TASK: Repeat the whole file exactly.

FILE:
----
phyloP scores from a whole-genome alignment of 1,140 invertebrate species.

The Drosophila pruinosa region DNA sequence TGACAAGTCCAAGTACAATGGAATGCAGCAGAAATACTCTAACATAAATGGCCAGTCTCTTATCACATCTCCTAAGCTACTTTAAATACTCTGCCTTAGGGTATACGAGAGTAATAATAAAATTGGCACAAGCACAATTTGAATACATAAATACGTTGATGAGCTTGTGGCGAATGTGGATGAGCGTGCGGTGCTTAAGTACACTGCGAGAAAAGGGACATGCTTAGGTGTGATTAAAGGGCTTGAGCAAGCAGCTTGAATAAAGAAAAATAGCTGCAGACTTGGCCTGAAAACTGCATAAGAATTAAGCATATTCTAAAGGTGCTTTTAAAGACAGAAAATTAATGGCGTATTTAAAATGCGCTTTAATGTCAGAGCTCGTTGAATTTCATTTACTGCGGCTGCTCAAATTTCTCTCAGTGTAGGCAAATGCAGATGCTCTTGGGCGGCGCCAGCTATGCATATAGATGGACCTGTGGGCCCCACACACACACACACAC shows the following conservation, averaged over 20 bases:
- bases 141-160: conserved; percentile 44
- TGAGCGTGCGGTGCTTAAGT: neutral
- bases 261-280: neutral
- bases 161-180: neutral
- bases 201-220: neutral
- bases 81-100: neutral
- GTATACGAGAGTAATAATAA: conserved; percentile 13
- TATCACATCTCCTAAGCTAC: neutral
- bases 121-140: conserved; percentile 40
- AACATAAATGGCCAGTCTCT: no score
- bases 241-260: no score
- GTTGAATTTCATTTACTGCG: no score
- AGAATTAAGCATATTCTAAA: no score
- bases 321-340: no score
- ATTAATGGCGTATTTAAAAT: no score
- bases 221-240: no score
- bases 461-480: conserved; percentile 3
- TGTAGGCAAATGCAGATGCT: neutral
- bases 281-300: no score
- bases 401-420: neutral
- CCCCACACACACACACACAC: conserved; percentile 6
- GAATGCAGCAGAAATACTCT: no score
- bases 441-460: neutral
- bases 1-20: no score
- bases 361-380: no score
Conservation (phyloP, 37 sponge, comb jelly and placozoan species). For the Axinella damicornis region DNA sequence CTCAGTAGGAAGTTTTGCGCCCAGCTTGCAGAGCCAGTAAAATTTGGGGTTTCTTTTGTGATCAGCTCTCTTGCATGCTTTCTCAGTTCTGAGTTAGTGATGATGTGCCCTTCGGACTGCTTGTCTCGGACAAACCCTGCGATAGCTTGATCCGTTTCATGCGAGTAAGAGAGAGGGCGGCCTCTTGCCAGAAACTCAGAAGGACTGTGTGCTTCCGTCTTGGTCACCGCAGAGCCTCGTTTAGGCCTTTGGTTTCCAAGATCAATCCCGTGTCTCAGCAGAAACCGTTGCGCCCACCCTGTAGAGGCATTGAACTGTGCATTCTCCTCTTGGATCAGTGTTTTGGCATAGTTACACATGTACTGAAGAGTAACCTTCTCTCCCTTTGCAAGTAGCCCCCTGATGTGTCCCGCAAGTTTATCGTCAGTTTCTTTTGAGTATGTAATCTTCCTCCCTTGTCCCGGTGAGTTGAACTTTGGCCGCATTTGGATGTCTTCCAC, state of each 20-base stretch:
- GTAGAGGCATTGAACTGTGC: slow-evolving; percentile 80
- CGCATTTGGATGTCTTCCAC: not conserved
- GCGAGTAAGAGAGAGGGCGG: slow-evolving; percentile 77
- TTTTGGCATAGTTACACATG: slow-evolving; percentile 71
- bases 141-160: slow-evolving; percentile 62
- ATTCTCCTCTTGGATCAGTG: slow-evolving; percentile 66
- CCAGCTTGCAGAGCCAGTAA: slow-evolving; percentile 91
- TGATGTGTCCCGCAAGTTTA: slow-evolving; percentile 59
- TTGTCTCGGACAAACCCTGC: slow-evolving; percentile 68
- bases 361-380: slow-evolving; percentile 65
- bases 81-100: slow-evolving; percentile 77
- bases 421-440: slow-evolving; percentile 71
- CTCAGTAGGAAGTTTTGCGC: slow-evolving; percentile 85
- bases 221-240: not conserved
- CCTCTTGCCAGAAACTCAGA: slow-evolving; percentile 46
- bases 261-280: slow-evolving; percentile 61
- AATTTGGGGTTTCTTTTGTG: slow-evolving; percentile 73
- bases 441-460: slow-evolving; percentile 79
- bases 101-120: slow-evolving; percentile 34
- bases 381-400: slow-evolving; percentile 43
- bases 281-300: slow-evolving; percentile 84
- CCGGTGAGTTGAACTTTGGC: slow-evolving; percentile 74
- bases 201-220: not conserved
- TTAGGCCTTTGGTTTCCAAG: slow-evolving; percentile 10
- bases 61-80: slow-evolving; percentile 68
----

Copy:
phyloP scores from a whole-genome alignment of 1,140 invertebrate species.

The Drosophila pruinosa region DNA sequence TGACAAGTCCAAGTACAATGGAATGCAGCAGAAATACTCTAACATAAATGGCCAGTCTCTTATCACATCTCCTAAGCTACTTTAAATACTCTGCCTTAGGGTATACGAGAGTAATAATAAAATTGGCACAAGCACAATTTGAATACATAAATACGTTGATGAGCTTGTGGCGAATGTGGATGAGCGTGCGGTGCTTAAGTACACTGCGAGAAAAGGGACATGCTTAGGTGTGATTAAAGGGCTTGAGCAAGCAGCTTGAATAAAGAAAAATAGCTGCAGACTTGGCCTGAAAACTGCATAAGAATTAAGCATATTCTAAAGGTGCTTTTAAAGACAGAAAATTAATGGCGTATTTAAAATGCGCTTTAATGTCAGAGCTCGTTGAATTTCATTTACTGCGGCTGCTCAAATTTCTCTCAGTGTAGGCAAATGCAGATGCTCTTGGGCGGCGCCAGCTATGCATATAGATGGACCTGTGGGCCCCACACACACACACACAC shows the following conservation, averaged over 20 bases:
- bases 141-160: conserved; percentile 44
- TGAGCGTGCGGTGCTTAAGT: neutral
- bases 261-280: neutral
- bases 161-180: neutral
- bases 201-220: neutral
- bases 81-100: neutral
- GTATACGAGAGTAATAATAA: conserved; percentile 13
- TATCACATCTCCTAAGCTAC: neutral
- bases 121-140: conserved; percentile 40
- AACATAAATGGCCAGTCTCT: no score
- bases 241-260: no score
- GTTGAATTTCATTTACTGCG: no score
- AGAATTAAGCATATTCTAAA: no score
- bases 321-340: no score
- ATTAATGGCGTATTTAAAAT: no score
- bases 221-240: no score
- bases 461-480: conserved; percentile 3
- TGTAGGCAAATGCAGATGCT: neutral
- bases 281-300: no score
- bases 401-420: neutral
- CCCCACACACACACACACAC: conserved; percentile 6
- GAATGCAGCAGAAATACTCT: no score
- bases 441-460: neutral
- bases 1-20: no score
- bases 361-380: no score
Conservation (phyloP, 37 sponge, comb jelly and placozoan species). For the Axinella damicornis region DNA sequence CTCAGTAGGAAGTTTTGCGCCCAGCTTGCAGAGCCAGTAAAATTTGGGGTTTCTTTTGTGATCAGCTCTCTTGCATGCTTTCTCAGTTCTGAGTTAGTGATGATGTGCCCTTCGGACTGCTTGTCTCGGACAAACCCTGCGATAGCTTGATCCGTTTCATGCGAGTAAGAGAGAGGGCGGCCTCTTGCCAGAAACTCAGAAGGACTGTGTGCTTCCGTCTTGGTCACCGCAGAGCCTCGTTTAGGCCTTTGGTTTCCAAGATCAATCCCGTGTCTCAGCAGAAACCGTTGCGCCCACCCTGTAGAGGCATTGAACTGTGCATTCTCCTCTTGGATCAGTGTTTTGGCATAGTTACACATGTACTGAAGAGTAACCTTCTCTCCCTTTGCAAGTAGCCCCCTGATGTGTCCCGCAAGTTTATCGTCAGTTTCTTTTGAGTATGTAATCTTCCTCCCTTGTCCCGGTGAGTTGAACTTTGGCCGCATTTGGATGTCTTCCAC, state of each 20-base stretch:
- GTAGAGGCATTGAACTGTGC: slow-evolving; percentile 80
- CGCATTTGGATGTCTTCCAC: not conserved
- GCGAGTAAGAGAGAGGGCGG: slow-evolving; percentile 77
- TTTTGGCATAGTTACACATG: slow-evolving; percentile 71
- bases 141-160: slow-evolving; percentile 62
- ATTCTCCTCTTGGATCAGTG: slow-evolving; percentile 66
- CCAGCTTGCAGAGCCAGTAA: slow-evolving; percentile 91
- TGATGTGTCCCGCAAGTTTA: slow-evolving; percentile 59
- TTGTCTCGGACAAACCCTGC: slow-evolving; percentile 68
- bases 361-380: slow-evolving; percentile 65
- bases 81-100: slow-evolving; percentile 77
- bases 421-440: slow-evolving; percentile 71
- CTCAGTAGGAAGTTTTGCGC: slow-evolving; percentile 85
- bases 221-240: not conserved
- CCTCTTGCCAGAAACTCAGA: slow-evolving; percentile 46
- bases 261-280: slow-evolving; percentile 61
- AATTTGGGGTTTCTTTTGTG: slow-evolving; percentile 73
- bases 441-460: slow-evolving; percentile 79
- bases 101-120: slow-evolving; percentile 34
- bases 381-400: slow-evolving; percentile 43
- bases 281-300: slow-evolving; percentile 84
- CCGGTGAGTTGAACTTTGGC: slow-evolving; percentile 74
- bases 201-220: not conserved
- TTAGGCCTTTGGTTTCCAAG: slow-evolving; percentile 10
- bases 61-80: slow-evolving; percentile 68